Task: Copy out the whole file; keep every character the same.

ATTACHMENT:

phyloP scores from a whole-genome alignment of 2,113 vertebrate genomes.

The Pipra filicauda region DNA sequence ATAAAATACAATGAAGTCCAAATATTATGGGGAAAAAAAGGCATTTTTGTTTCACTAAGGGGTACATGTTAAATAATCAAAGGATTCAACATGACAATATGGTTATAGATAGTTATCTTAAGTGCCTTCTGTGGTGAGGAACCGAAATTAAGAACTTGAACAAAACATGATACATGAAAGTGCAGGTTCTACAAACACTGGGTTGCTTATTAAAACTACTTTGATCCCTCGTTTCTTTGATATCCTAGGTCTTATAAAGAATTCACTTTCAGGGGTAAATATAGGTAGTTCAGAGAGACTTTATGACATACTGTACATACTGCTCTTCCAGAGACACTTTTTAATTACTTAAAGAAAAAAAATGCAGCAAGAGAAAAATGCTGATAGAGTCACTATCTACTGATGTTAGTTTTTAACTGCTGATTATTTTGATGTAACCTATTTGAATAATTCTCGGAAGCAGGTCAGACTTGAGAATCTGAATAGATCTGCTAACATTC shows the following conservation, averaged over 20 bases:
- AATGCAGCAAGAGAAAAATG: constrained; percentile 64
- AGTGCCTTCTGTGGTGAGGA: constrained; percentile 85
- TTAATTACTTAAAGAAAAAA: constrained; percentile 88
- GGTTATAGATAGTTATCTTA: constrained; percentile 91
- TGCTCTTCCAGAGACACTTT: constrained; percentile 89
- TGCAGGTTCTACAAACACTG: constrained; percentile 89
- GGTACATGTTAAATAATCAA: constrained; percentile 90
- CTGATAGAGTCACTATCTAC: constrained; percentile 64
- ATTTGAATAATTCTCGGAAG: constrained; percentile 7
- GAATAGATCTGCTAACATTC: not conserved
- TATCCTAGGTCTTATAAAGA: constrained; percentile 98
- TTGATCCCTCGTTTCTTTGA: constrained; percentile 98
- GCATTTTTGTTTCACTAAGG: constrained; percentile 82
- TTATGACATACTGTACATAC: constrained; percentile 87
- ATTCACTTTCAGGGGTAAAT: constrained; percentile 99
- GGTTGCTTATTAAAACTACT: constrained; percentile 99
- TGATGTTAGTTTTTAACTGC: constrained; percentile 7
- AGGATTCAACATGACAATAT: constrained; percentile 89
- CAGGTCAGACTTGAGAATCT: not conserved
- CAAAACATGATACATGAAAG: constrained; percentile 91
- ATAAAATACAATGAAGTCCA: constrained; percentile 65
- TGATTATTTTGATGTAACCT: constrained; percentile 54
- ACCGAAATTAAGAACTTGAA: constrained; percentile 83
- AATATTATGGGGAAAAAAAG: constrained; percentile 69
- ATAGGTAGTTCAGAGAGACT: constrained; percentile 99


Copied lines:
phyloP scores from a whole-genome alignment of 2,113 vertebrate genomes.

The Pipra filicauda region DNA sequence ATAAAATACAATGAAGTCCAAATATTATGGGGAAAAAAAGGCATTTTTGTTTCACTAAGGGGTACATGTTAAATAATCAAAGGATTCAACATGACAATATGGTTATAGATAGTTATCTTAAGTGCCTTCTGTGGTGAGGAACCGAAATTAAGAACTTGAACAAAACATGATACATGAAAGTGCAGGTTCTACAAACACTGGGTTGCTTATTAAAACTACTTTGATCCCTCGTTTCTTTGATATCCTAGGTCTTATAAAGAATTCACTTTCAGGGGTAAATATAGGTAGTTCAGAGAGACTTTATGACATACTGTACATACTGCTCTTCCAGAGACACTTTTTAATTACTTAAAGAAAAAAAATGCAGCAAGAGAAAAATGCTGATAGAGTCACTATCTACTGATGTTAGTTTTTAACTGCTGATTATTTTGATGTAACCTATTTGAATAATTCTCGGAAGCAGGTCAGACTTGAGAATCTGAATAGATCTGCTAACATTC shows the following conservation, averaged over 20 bases:
- AATGCAGCAAGAGAAAAATG: constrained; percentile 64
- AGTGCCTTCTGTGGTGAGGA: constrained; percentile 85
- TTAATTACTTAAAGAAAAAA: constrained; percentile 88
- GGTTATAGATAGTTATCTTA: constrained; percentile 91
- TGCTCTTCCAGAGACACTTT: constrained; percentile 89
- TGCAGGTTCTACAAACACTG: constrained; percentile 89
- GGTACATGTTAAATAATCAA: constrained; percentile 90
- CTGATAGAGTCACTATCTAC: constrained; percentile 64
- ATTTGAATAATTCTCGGAAG: constrained; percentile 7
- GAATAGATCTGCTAACATTC: not conserved
- TATCCTAGGTCTTATAAAGA: constrained; percentile 98
- TTGATCCCTCGTTTCTTTGA: constrained; percentile 98
- GCATTTTTGTTTCACTAAGG: constrained; percentile 82
- TTATGACATACTGTACATAC: constrained; percentile 87
- ATTCACTTTCAGGGGTAAAT: constrained; percentile 99
- GGTTGCTTATTAAAACTACT: constrained; percentile 99
- TGATGTTAGTTTTTAACTGC: constrained; percentile 7
- AGGATTCAACATGACAATAT: constrained; percentile 89
- CAGGTCAGACTTGAGAATCT: not conserved
- CAAAACATGATACATGAAAG: constrained; percentile 91
- ATAAAATACAATGAAGTCCA: constrained; percentile 65
- TGATTATTTTGATGTAACCT: constrained; percentile 54
- ACCGAAATTAAGAACTTGAA: constrained; percentile 83
- AATATTATGGGGAAAAAAAG: constrained; percentile 69
- ATAGGTAGTTCAGAGAGACT: constrained; percentile 99